To the north was a tower that extended beyond the northeastern corner. The northern Herodian wall bordered the southern end of a great collecting pool that extended between the northeastern tower and the famous Antonia fortress at the northwestern corner of the Temple Mount. All of these structures assisted in the defense of the vulnerable northern approaches to the Temple and city.
Having established the perimeter in chapter one, Ritmeyer probes the remains of the Temple Mount that might date to the time of Herod and earlier. Ritmeyer concludes that the Most Holy place of the Temple stood over the raised stone in the Dome of the Rock. Thus he recreates the Most Holy Place in the Temple of Solomon with the wall along the western scarp and around the remainder of the rock. Although most of the scraping and cutting visible today on the rock can be traced to the Crusaders and their constructions, the unusual rectangular form cut out of the central section may have a different origin. Ritmeyer suggests that the depression was the actual location of the Ark of the Covenant in the First Temple. After its removal, this mark indicated to the High Priest, who entered the Most Holy place on the Day of Atonement during the Second Temple period, where he would place the fire pan.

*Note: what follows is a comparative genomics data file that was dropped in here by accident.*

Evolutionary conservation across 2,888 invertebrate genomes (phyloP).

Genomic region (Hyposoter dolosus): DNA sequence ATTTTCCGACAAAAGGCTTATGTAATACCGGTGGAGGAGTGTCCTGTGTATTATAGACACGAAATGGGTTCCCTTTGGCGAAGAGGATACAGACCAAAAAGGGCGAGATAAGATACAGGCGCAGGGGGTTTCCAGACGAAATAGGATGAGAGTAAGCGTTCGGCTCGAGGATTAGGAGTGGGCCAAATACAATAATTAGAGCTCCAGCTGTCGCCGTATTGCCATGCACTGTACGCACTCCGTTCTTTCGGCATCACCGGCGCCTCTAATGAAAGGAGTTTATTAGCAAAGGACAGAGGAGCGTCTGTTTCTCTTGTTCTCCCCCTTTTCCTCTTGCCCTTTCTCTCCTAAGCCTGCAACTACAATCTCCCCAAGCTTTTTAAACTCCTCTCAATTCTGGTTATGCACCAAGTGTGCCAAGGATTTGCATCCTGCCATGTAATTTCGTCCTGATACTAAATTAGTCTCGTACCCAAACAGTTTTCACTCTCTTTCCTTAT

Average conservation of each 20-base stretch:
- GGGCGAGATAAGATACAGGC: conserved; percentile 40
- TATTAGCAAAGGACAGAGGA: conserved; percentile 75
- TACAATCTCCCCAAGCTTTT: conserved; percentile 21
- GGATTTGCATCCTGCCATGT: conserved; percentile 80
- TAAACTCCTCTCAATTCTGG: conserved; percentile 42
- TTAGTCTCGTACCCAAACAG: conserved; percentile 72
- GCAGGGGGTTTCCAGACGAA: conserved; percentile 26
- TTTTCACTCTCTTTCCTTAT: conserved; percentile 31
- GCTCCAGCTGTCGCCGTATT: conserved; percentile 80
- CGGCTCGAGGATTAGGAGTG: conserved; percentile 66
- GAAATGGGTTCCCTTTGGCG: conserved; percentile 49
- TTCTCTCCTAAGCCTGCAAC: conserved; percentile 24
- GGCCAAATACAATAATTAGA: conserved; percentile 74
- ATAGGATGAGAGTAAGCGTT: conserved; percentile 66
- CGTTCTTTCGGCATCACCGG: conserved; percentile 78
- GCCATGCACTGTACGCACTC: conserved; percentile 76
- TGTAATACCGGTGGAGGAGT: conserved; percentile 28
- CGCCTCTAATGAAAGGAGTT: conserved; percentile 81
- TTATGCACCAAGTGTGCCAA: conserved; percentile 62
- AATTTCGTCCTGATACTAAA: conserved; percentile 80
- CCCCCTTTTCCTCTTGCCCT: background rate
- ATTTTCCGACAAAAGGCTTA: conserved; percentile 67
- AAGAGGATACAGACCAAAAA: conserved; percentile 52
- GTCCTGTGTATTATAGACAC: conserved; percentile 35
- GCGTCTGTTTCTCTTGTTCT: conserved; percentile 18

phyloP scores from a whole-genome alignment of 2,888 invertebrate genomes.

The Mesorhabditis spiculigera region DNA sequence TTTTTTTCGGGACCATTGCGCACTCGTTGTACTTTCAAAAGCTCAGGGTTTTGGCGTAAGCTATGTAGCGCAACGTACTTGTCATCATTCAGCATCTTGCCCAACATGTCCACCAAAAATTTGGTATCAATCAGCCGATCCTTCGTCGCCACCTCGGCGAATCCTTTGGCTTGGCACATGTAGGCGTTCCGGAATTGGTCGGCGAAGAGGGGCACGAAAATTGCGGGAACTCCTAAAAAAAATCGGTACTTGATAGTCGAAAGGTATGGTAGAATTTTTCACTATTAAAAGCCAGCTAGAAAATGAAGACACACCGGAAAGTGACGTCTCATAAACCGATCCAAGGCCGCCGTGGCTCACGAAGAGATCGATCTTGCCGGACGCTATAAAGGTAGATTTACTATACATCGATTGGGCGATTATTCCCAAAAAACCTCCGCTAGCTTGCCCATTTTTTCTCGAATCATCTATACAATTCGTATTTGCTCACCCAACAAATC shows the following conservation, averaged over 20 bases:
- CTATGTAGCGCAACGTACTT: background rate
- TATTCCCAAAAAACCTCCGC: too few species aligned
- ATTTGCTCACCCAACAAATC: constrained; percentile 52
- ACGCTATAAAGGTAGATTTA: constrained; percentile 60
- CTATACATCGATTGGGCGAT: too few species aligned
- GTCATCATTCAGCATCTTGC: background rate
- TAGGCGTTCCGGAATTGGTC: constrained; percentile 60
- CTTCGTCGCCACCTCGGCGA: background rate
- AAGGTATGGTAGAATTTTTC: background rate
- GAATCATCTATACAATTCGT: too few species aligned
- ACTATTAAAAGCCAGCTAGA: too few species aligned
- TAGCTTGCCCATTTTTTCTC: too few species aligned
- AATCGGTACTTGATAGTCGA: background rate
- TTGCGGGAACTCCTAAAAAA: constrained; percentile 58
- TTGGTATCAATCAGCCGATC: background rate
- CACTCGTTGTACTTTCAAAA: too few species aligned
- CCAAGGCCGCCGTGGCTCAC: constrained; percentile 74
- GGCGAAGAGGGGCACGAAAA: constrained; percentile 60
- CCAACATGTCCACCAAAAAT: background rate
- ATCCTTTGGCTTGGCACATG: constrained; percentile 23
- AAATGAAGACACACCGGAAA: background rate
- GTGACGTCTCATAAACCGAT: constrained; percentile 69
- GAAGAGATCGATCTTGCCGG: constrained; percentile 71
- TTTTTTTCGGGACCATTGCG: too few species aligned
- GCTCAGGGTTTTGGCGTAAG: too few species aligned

The later chapters go into greater detail regarding the buildings and rooms of the Second Temple itself. Ritmeyer relies more on the written sources and less on the archaeological evidence. While he cites Josephus and occasionally other witnesses such as the New Testament, his major source is the Mishnah. He does not address critical issues regarding his sources. The same is true of the Masoretic Text, which is accepted without a discussion of contrary opinions. Thus the reader learns on the basis of 1 Kings 6:1 that the exodus occurred in 1447 B.C. (p. 284). Elsewhere, Mishnah Yoma 5.2 is cited to refer to the rectangular depression already mentioned; despite the fact that the Mishnah text describes only a stone rather than any depression (p. 277). Nevertheless, Ritmeyer's approach provides interesting solutions to traditional interpretive issues. Thus he understands the differences between the Temple as described in 1 Kings 6-7 and the text found in 2 Chronicles 3-4 (summary on p. 306) as a reference to the Temple at two different periods – the reigns of Solomon and of Hezekiah.
In summary, this is an extraordinary work that provides the clearest tour of the Temple and its history available. It should be consulted by biblical scholars and any others whose work touches on the Jerusalem Temple. It will provide every student of the Bible with an invaluable resource for understanding what is certainly the most sacred piece of real estate known to the Jewish and Christian faiths.
Richard S. Hess, Ph.D.
Professor of Old Testament and Semitic Languages